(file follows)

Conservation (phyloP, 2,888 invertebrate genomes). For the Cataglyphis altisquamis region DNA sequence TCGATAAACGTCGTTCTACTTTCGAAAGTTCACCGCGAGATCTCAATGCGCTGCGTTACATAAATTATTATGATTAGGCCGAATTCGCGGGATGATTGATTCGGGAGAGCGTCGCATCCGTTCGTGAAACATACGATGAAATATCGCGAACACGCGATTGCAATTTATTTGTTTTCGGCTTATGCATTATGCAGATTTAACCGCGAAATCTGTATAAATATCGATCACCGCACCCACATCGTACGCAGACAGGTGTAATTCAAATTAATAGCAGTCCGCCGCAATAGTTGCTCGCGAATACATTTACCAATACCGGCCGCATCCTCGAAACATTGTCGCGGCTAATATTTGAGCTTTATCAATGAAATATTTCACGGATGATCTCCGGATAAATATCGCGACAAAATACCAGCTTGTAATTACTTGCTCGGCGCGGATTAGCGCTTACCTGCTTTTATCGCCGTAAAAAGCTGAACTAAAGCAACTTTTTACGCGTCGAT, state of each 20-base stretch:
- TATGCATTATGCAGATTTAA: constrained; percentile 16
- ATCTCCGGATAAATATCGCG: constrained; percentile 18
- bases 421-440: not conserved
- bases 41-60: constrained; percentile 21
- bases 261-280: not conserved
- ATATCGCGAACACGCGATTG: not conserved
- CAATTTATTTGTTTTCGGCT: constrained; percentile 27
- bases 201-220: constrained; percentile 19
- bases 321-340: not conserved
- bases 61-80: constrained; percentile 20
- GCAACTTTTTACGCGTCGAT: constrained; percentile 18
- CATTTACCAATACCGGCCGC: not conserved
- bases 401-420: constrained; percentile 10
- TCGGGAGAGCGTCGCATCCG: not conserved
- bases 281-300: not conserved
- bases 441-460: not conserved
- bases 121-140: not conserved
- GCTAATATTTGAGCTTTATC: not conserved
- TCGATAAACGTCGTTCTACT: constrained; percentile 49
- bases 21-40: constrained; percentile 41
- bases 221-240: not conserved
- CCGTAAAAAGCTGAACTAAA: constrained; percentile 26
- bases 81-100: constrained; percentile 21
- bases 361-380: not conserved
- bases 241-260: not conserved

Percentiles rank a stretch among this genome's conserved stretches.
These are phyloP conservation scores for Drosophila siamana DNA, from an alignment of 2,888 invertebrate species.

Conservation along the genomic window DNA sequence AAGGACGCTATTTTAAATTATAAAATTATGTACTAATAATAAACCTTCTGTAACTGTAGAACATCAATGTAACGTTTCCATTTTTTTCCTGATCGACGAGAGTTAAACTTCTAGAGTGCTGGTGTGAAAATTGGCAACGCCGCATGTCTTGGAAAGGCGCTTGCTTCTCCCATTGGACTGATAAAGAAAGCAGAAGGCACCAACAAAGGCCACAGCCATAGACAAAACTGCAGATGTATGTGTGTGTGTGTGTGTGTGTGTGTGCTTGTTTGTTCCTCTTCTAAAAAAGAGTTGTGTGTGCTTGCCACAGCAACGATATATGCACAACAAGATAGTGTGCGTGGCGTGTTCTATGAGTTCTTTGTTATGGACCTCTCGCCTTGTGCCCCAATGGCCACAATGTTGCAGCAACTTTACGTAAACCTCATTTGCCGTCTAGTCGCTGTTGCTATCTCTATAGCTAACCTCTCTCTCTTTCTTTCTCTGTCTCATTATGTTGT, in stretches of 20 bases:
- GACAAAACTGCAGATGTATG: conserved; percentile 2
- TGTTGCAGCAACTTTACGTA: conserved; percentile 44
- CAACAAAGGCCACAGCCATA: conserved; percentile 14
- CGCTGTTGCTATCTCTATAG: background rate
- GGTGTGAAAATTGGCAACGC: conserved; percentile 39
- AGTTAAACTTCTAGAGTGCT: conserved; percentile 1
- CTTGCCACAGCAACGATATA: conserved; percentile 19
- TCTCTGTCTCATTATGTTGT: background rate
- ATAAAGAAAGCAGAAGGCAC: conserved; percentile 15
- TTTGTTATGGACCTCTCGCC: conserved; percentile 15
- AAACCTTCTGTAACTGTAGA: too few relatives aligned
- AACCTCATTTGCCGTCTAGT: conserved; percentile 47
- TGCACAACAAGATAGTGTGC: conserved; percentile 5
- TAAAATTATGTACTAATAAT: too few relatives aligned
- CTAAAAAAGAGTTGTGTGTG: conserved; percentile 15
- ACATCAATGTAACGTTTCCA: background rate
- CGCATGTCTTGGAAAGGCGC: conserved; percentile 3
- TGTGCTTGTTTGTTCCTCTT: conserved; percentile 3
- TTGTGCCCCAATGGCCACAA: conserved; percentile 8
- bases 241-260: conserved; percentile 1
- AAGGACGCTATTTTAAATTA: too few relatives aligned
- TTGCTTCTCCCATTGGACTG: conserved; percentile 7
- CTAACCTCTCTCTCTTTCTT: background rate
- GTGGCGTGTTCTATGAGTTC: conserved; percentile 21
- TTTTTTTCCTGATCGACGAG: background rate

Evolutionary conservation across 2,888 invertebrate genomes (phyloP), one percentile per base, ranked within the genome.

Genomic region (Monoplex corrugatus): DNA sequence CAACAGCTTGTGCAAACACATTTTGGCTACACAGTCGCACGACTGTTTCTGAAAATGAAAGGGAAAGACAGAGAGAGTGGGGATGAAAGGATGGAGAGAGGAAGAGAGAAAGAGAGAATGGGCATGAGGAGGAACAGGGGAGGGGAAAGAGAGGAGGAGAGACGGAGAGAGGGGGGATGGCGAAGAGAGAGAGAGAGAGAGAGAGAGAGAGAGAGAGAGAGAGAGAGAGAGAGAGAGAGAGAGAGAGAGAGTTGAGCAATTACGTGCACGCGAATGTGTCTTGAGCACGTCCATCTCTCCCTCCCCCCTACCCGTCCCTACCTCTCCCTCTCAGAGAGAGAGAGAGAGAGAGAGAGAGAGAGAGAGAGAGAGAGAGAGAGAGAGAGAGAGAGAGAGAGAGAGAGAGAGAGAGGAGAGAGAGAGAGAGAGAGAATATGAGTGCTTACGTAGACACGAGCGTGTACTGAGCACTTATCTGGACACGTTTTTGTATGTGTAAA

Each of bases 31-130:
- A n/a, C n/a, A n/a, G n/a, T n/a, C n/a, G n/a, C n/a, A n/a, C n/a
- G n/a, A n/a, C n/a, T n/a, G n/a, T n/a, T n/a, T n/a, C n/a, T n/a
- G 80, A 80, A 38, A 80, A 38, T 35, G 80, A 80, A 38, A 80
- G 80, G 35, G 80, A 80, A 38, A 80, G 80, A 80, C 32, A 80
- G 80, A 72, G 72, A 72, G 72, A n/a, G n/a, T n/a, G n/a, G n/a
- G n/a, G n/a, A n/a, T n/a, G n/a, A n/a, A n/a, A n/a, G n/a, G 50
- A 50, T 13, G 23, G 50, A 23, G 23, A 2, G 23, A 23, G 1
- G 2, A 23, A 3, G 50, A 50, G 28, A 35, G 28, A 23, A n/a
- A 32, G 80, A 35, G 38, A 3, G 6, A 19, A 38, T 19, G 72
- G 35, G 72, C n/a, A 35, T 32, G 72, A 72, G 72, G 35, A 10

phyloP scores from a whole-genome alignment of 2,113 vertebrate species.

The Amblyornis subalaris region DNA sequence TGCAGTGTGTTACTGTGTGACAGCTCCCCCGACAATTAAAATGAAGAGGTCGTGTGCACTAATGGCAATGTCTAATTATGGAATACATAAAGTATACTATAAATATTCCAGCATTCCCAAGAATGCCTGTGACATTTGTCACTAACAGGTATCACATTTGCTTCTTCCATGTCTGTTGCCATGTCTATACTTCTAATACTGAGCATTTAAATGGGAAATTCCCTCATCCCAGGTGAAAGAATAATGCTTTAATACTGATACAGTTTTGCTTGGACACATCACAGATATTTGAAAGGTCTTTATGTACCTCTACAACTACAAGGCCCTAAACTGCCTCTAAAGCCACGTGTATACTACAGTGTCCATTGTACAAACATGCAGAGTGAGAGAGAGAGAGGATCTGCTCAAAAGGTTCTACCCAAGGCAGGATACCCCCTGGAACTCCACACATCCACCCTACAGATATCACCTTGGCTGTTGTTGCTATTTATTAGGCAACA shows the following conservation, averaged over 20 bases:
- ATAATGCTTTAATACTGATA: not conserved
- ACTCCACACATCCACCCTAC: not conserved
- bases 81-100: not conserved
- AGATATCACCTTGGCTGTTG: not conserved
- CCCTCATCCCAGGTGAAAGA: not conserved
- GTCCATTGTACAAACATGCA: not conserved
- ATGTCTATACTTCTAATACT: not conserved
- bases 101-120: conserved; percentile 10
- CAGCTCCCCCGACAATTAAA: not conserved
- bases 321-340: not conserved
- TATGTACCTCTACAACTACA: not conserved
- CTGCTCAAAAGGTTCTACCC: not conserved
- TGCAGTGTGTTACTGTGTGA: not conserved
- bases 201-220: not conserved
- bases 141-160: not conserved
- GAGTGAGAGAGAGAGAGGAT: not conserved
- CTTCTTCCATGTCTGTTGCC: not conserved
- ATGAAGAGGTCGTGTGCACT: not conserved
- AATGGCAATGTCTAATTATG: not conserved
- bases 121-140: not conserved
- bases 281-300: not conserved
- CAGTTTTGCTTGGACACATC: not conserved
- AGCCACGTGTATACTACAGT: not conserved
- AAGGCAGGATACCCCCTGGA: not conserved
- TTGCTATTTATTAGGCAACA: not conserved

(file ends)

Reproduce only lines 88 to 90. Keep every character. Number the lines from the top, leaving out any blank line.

- AATGGCAATGTCTAATTATG: not conserved
- bases 121-140: not conserved
- bases 281-300: not conserved